Its easy to see that with optimized shadow buffers the real bottleneck in shadow buffer rendering is the geometry processing. Assume for a moment that there are 100 lights in the scene mentioned above. Although there are only 800x600 worth of optimized shadow buffer pixels spread across the 100 lights and so only an extra 800x600 worth of frame buffer processing must be done for the shadows, the scene geometry must all be processed 100 times (once for each light source) in addition to the standard viewpoint pass. To do this effectively requires optimized view frustrum definitions for each light source, efficient scene graphs, very quick geometry culling, processing perhaps at a lower levels of detail (something not easily done with stencil shadows), and front to back processing. Hierarchical z buffers and z occlusion culling can come in handy too.
     
  18. Hyp-X

    Hyp-X Irregular
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    The linear filtered value comes for (almost) free if you use an R16G16 target.
    Nothing stops you to take a set of those...

    If you use point sampling you actually take a texture sample at an incorrect position. The error of the depth value is dependent on the slope of the surface. That's why there's a need of slope scale bias.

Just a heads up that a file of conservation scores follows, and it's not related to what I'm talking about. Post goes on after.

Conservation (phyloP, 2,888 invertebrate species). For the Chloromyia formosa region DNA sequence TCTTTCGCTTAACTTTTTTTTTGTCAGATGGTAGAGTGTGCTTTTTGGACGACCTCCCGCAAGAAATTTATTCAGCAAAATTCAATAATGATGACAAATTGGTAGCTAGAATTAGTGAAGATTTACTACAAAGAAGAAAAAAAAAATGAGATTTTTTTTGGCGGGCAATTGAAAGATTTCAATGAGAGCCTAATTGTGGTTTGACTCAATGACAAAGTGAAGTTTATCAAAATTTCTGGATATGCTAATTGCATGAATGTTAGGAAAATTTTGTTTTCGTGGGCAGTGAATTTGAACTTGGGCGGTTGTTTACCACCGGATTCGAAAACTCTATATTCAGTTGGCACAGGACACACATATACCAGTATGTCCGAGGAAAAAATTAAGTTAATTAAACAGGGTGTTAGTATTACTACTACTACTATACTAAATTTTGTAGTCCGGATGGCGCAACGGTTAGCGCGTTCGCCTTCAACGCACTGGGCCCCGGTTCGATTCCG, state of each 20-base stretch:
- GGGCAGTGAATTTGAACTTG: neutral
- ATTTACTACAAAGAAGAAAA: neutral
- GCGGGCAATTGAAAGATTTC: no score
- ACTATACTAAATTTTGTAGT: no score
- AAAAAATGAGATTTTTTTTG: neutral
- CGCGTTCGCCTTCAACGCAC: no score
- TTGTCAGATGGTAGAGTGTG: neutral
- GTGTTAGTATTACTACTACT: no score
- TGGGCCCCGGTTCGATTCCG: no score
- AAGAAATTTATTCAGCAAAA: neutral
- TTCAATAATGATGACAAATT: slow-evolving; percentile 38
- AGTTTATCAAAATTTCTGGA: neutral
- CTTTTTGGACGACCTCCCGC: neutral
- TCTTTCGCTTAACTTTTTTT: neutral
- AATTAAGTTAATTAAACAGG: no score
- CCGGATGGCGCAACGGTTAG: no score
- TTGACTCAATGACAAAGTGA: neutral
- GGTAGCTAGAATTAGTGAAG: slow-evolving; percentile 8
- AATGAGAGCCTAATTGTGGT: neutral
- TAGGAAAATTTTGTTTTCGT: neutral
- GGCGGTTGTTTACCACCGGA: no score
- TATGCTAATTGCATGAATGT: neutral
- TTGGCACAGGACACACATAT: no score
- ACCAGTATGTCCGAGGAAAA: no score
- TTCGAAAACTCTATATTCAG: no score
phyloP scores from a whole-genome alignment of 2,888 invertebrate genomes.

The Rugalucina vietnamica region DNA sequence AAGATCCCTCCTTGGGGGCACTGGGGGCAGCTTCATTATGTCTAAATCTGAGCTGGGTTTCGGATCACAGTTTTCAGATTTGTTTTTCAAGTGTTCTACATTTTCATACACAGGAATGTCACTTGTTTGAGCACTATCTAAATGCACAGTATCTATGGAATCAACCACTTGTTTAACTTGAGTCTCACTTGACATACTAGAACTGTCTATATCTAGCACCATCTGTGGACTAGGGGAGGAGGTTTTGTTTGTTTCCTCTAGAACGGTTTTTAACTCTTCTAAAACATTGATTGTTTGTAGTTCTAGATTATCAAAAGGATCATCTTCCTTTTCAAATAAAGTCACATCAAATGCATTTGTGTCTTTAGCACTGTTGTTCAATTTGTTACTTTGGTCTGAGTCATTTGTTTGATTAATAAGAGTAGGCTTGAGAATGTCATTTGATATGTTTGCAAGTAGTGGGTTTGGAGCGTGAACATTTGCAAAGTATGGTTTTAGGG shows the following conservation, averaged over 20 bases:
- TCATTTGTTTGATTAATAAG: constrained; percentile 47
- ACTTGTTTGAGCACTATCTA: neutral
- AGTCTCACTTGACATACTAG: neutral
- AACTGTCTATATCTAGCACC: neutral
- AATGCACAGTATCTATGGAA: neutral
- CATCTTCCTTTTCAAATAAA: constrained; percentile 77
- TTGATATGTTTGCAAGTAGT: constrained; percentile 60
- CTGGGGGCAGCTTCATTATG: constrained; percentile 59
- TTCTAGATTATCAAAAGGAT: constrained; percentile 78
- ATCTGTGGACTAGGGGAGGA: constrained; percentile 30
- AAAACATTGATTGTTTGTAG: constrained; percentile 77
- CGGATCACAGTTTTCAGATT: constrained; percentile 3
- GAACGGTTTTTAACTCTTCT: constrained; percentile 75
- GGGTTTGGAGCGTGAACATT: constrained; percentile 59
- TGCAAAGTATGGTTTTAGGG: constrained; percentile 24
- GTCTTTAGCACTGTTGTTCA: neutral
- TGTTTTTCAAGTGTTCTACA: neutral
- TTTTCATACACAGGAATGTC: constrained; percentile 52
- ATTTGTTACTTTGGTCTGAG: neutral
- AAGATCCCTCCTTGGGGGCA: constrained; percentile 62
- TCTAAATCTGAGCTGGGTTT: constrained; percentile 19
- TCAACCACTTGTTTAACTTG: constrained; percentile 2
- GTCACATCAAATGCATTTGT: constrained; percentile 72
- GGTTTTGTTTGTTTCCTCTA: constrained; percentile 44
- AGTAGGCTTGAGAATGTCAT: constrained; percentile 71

The problem with bias that it can make you lose the fine details. Linear filtered value can however return the correct depth inside the slope, and while it sounds like a horrible solution at the edges, the depth-error will not be larger than with point sampling.
     
  19. nAo

    nAo Nutella Nutellae
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    I believe we are speaking about different things.
    I'm not talking about retrieving the 'correct' depth but how decide if a pixel is or isn't affected by a shadow.
    Obviously one wants to retrieve the correth depth valueS for each pixel.

    ciao,
    Marco
     
  20. Hyp-X

    Hyp-X Irregular
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    Actually a pixel is either in shadow or not, so a single sample is sufficient for determining that.

    You wan't to take multiple samples for antialiasing purposes. Of course with SSAA you wouldn't need to do that shadow edge antialiasing came for "free".

    With MSAA you can emulate having SSAA by taking multiple samples manually from the pixel shader, cause the shader is run only once per pixel.

    (Btw, bilinear filtering the 0/1 values is not a correct way of doing antialiasing.)